Tracking towards the uninhabited West Fayu Atoll in Micronesia, race leader Maverick II has averaged 8 knots for the last 24 hours in steady trade winds.
Further south Kontrol continues to lead the following bunch but is losing contact with Maverick II now 173 miles closer to Osaka.
Jon Sayer, the winner with Rob Drury in the 1999 race aboard Sayerna continues to perform well and is third place with his Sumo 101 Team FGI. Lulu in 4th place 15 miles behind with Club marine Wizard south west only a mile further from the finish line.
There is a gap back to Matrix who crossed around the Equator 3pm this afternoon the is still 100 miles behind X-Dream, exactly as she was yesterday afternoon. South of them are Beyond Outrageous, TMQ Marine, Louise and Funnel Web Sibby Mcfayden reported by satellite phone this afternoon from Funnel Web
'Today we passed the last of the islands and we are on our way through open ocean to Japan. It feels like a major milestone and although we have lost some ground again last night, it feels at least we are on the home run.
I have taken a bearing of 335 degrees to take us on the most direct route to Japan given yesterday's location coming out of the Solomon Islands. We only have a couple of islands near Guam to avoid and a few reefs, this hopefully should not be a difficult task.
Earlier on in the day I was quite panic stricken when I discovered that all our three GPS' had had a nervous breakdown. I did not realize how much I had relied on the GPS until this happened.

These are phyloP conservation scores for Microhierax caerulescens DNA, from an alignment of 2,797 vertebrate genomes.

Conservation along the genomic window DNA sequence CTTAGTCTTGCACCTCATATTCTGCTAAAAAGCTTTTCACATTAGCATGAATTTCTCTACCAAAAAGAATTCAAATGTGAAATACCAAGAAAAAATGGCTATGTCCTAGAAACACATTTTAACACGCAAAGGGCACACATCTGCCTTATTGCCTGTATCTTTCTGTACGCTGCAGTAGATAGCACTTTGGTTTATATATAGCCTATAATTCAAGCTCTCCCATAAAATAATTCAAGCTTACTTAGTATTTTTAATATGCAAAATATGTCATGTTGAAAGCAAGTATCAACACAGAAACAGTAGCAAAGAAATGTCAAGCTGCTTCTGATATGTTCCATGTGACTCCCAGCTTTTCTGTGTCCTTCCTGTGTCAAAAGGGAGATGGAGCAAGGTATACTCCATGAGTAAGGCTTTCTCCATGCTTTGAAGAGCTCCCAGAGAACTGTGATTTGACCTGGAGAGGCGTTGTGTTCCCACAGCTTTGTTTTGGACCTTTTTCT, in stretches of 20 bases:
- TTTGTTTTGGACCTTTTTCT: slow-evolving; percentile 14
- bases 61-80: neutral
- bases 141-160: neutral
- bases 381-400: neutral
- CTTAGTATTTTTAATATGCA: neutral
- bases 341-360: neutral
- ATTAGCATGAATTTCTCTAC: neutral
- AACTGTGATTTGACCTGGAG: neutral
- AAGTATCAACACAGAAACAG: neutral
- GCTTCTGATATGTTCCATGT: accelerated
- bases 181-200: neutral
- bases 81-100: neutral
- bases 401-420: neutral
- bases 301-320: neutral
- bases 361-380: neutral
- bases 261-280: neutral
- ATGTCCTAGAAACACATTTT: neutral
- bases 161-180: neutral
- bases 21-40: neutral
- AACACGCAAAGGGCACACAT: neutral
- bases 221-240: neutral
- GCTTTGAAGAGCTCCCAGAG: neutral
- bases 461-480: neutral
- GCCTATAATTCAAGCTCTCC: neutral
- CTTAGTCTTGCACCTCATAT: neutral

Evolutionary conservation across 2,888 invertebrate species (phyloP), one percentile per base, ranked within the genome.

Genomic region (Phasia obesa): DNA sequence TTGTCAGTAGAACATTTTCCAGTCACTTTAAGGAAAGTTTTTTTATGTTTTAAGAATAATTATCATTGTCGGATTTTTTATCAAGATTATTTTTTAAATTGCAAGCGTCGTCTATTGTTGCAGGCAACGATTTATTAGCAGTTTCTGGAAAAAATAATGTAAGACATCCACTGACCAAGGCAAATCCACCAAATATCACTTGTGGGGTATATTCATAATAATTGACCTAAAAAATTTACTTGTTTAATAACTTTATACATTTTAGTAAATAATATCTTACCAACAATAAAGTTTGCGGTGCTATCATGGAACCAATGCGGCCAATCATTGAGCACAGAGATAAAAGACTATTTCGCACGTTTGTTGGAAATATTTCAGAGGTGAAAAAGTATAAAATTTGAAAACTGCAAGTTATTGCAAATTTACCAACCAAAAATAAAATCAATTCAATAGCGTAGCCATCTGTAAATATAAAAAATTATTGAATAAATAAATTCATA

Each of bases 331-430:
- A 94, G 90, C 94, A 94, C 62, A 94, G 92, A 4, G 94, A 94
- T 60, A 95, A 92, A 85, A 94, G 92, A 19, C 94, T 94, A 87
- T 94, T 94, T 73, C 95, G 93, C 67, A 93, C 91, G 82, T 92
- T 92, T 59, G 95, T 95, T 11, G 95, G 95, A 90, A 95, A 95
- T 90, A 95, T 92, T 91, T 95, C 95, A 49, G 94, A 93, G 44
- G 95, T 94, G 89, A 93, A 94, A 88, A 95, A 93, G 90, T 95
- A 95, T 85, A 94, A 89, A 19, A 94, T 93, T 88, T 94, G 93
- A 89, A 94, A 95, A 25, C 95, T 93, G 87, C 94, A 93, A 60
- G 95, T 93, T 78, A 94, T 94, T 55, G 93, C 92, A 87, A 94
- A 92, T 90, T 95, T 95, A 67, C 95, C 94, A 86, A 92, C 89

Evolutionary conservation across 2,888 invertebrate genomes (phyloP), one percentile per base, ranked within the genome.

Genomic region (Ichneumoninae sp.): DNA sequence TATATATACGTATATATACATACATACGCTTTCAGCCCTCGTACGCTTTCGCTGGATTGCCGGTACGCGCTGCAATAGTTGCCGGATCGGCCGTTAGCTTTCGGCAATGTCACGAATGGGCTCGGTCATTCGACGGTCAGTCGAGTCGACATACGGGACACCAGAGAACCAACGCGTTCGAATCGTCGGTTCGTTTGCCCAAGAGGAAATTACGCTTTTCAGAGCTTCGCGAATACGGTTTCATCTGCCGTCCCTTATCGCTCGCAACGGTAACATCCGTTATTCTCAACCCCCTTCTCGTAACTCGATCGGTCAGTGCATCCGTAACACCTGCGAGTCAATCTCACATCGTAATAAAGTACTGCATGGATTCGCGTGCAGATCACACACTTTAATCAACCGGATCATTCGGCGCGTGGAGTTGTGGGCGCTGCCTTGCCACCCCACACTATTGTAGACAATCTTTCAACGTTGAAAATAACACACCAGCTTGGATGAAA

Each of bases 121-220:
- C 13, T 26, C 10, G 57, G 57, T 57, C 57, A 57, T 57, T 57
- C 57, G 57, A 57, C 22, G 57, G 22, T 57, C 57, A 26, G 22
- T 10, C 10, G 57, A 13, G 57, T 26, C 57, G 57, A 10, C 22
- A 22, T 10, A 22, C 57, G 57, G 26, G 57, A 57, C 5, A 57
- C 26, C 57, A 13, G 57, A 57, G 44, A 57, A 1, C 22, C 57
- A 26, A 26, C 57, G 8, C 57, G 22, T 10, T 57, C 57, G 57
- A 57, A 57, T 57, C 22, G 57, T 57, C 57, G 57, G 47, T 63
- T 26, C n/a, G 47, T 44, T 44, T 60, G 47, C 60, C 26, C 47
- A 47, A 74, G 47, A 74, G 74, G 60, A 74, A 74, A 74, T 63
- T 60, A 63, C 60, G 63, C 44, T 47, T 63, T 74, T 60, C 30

No matter what I checked I was getting the wrong positioning based on the last reading only minutes before hand, and some one of them was frozen.
I reprogrammed them based on our current location but to no avail. I instantly marked out position on the chart, and Ivan got me to write down the date and distance and location.
I was at a loss as to what had gone wrong and C-map was completely inoperable without a fully functioning GPS.
We have come to the conclusion, that the US must have gone to war with Iraq or something of a similar nature, and they had shut down the satellites or re-programmed them.
We had no idea, I guess we were only speculating, but it seemed like a good explanation, why else would 3 GPS' go down all at the same time. It made me painfully aware as to how vulnerable we are to modern technology.
The GPS' came back about ½ hour later and I instantly plotted our new position and checked our location and course on C-Map. Interesting run of events.
We are approaching a major reef (Lyra Reef) and I had better be on the ball tonight. And tomorrow is another day. We have to continue to concentrate on making miles over the others.